Dim Stars by Brian P Rubin: Review

Firstly this is my stop on the Storytellers on Tour (SoT) event for Dim Stars and you should check them out on Twitter because they’re good people and lots of others will also be reading/reviewing Dim Stars. Secondly, while I did get a free eBook from SoT I had actually purchased a paperback copy of this book earlier this year when I stumbled across Brian on Twitter.

Some information about this book:

  • Genre: Sci-Fi
  • Release date: October 10th 2020
  • Page count: 353
  • Series: Standalone

Book Cover

The magic of reading self published books is that you are helping a writer who is out there on their own, fighting the good fight and you never know what you’re going to get. You might get something that is not very well put together or you might get something that is amazing and really should be published with a publishing house, like this story here.

Dim Stars follows the story of fourteen year old Kenzie Washington. A girl who signs up for a two week tour with her hero Captain Dash Drake. Only once she gets into the two week tour she realises why people say you should never meet your heroes… chased across the galaxy by a murderous enemy, with a bumbling idiot for a captain and some weird and wonderful crew mates, Kenzie has to rely on her smarts to survive and help her hero save the galaxy from impending doom (and himself).

“You should’ve listened to your captain, kid,” he said. Then he turned to Dash. “And you should’ve shot me when you had the chance.”

This is a space opera story so if you have enjoyed Becky Chamber’s Wayfarer series then you need to read Dim Stars. This has slightly more comedy and more danger but is equally fun.

Brian has created a wonderful story here with characters who feel real. Kenzie is a young black girl with hopes of following in her hero’s footsteps and Dash Drake is a cowardly white man with hopes of making it somewhere. The two of them go well together and the shift between Kenzie and Drake is well written so that as Kenzie becomes more self sufficient, she takes over the leadership role subliminally which reads super natural on paper.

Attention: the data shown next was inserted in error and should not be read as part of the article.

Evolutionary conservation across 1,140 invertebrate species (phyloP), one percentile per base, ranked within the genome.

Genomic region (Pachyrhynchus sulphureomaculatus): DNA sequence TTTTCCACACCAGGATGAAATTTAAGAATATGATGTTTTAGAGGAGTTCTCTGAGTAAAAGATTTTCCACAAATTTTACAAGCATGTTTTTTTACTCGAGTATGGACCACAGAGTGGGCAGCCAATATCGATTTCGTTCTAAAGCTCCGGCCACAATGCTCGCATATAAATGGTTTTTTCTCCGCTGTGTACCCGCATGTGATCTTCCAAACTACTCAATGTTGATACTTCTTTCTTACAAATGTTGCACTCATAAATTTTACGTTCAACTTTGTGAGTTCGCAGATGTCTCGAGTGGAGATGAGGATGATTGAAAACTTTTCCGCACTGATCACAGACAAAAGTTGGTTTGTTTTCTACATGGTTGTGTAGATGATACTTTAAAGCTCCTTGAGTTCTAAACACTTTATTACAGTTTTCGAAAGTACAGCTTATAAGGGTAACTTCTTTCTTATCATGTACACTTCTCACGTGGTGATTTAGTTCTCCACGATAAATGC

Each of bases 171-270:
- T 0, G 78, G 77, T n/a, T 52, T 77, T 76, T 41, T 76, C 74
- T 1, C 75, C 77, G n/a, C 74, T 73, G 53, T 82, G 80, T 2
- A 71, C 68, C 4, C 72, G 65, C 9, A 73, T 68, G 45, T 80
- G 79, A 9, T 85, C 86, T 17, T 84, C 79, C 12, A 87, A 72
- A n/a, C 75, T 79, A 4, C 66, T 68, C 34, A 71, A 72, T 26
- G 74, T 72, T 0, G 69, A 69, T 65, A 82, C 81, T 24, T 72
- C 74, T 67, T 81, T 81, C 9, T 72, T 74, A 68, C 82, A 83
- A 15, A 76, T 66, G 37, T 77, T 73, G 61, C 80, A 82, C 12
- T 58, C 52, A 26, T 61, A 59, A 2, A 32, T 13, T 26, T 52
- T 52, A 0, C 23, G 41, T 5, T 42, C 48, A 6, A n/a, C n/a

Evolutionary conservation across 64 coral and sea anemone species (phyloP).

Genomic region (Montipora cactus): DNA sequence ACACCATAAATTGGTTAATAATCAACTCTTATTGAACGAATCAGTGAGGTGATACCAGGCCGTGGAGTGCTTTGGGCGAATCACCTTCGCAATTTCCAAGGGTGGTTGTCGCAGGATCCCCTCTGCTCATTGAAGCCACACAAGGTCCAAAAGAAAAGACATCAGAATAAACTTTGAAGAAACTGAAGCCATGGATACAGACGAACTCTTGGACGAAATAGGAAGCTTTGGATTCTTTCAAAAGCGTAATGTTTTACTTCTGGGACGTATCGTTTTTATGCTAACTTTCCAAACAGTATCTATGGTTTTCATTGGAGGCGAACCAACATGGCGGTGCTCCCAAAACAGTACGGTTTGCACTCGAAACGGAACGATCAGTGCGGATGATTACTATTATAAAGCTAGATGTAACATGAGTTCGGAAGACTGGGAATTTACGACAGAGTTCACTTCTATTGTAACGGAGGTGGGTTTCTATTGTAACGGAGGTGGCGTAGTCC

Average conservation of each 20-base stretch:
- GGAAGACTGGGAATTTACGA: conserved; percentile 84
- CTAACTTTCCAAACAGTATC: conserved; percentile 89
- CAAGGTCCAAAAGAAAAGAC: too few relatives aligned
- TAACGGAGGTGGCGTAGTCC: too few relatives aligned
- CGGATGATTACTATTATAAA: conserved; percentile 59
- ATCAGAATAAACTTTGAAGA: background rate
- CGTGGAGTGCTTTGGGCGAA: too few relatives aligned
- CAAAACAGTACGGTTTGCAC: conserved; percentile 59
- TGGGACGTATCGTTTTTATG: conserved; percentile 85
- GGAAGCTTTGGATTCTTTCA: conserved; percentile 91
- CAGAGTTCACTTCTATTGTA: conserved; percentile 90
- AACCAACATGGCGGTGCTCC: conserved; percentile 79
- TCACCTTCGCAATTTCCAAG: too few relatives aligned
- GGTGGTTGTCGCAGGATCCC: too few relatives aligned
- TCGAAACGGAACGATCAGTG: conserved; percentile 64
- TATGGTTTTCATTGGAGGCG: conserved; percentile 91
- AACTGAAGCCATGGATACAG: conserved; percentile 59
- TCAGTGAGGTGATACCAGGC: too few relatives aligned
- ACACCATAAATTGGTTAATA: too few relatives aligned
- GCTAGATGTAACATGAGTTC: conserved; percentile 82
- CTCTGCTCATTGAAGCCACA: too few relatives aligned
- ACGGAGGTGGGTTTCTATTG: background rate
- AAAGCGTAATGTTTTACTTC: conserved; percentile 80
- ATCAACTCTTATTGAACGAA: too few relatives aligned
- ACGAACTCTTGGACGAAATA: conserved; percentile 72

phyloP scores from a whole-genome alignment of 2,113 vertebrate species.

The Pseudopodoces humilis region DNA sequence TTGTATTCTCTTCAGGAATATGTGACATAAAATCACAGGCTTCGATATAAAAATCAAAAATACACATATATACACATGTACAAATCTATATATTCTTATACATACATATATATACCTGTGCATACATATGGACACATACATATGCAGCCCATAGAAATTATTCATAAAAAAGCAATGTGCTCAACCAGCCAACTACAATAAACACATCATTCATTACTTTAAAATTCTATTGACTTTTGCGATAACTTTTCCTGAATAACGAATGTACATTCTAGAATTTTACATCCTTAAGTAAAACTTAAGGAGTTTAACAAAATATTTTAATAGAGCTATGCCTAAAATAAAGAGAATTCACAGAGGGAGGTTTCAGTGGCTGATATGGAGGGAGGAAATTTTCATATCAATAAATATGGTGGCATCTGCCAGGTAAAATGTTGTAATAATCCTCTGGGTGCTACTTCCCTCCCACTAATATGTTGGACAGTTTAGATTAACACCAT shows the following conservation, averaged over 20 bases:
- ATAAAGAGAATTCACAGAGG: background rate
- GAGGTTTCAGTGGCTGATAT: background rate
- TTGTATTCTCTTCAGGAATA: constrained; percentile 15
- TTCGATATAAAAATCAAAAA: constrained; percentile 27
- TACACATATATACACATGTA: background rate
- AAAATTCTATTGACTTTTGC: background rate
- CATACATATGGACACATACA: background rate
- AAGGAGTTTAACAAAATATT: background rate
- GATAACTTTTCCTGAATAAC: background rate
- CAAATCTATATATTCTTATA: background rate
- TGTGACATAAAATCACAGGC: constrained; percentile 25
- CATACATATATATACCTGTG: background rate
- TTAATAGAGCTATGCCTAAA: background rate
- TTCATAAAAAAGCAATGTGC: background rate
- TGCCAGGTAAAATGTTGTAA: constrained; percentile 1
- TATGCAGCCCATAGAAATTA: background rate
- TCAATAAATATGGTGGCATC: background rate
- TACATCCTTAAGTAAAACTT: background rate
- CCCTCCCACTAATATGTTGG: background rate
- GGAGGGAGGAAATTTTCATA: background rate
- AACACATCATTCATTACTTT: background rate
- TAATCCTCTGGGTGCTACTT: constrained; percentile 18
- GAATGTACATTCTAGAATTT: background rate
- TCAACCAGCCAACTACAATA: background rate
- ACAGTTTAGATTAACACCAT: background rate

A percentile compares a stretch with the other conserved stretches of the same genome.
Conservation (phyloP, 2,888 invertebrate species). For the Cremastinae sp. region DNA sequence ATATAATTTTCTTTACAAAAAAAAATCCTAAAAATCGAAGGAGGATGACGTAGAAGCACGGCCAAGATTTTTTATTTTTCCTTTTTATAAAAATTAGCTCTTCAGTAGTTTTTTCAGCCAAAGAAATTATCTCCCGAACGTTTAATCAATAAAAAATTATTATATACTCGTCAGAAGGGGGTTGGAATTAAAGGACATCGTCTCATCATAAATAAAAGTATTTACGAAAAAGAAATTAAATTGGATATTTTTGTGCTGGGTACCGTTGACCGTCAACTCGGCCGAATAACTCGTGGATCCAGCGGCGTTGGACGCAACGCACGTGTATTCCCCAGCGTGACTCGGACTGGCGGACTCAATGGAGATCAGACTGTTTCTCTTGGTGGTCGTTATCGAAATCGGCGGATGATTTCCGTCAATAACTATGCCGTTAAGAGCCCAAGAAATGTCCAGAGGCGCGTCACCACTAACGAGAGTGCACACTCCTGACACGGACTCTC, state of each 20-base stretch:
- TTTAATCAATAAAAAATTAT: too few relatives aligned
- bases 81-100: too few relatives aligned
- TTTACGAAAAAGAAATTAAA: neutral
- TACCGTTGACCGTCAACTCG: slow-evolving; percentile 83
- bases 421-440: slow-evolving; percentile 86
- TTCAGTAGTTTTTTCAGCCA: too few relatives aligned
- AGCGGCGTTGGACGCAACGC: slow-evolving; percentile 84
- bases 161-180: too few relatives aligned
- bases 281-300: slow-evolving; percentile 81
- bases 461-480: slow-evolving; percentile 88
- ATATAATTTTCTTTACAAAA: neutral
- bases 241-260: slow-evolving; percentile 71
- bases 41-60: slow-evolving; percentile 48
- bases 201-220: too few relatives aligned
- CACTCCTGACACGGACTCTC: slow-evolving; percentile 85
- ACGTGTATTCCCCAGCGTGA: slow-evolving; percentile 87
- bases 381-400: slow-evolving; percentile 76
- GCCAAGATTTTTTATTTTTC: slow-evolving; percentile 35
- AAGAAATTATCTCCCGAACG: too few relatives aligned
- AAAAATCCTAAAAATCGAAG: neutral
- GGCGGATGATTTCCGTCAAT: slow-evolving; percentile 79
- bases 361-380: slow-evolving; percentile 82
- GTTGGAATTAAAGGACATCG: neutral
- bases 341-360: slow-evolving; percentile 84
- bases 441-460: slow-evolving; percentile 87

The other characters form the crew from Squix the octopus to Vor and Jo, other recruits to Doctor Bill who is a talking computer, Twince who is a menacing cyborg and more. They are all well written with their own personalities which can’t be easy when writing characters in like an octopus and a cyborg but Brian does a stellar job.

The worldbuilding is well put together and gives the feeling of space without overloading your brain with planets and star systems. There are different factions, an overarching plot to end the galaxy as our heroes know it and a bit of mystery as the heroes try to unravel what is actually happening.

“Sometimes you just have to blow stuff up,” she said. “Washington, page one.”

Brian has written a good story here with everything coming together nicely by the end of the book. There are no loose ends except for the one that is explored at the end – this could lead to a sequel so fingers crossed because I absolutely loved this story.

Rating 5/5 – Dim Stars is an exciting sci-fi space opera story perfect for sci-fi fans everywhere. The characters feel open and warm, their relationships with each other real and emotional. The worldbuilding is exciting and the ship is a location on its own within the universe. The whole story is a page turner which feels like it has been written by someone with a lot more writing experience. You need to give it to yourself to enjoy this book.

One thought on “Dim Stars by Brian P Rubin: Review

  1. Pingback: MY TOP TEN SFF READS OF 2021! | The Oasis

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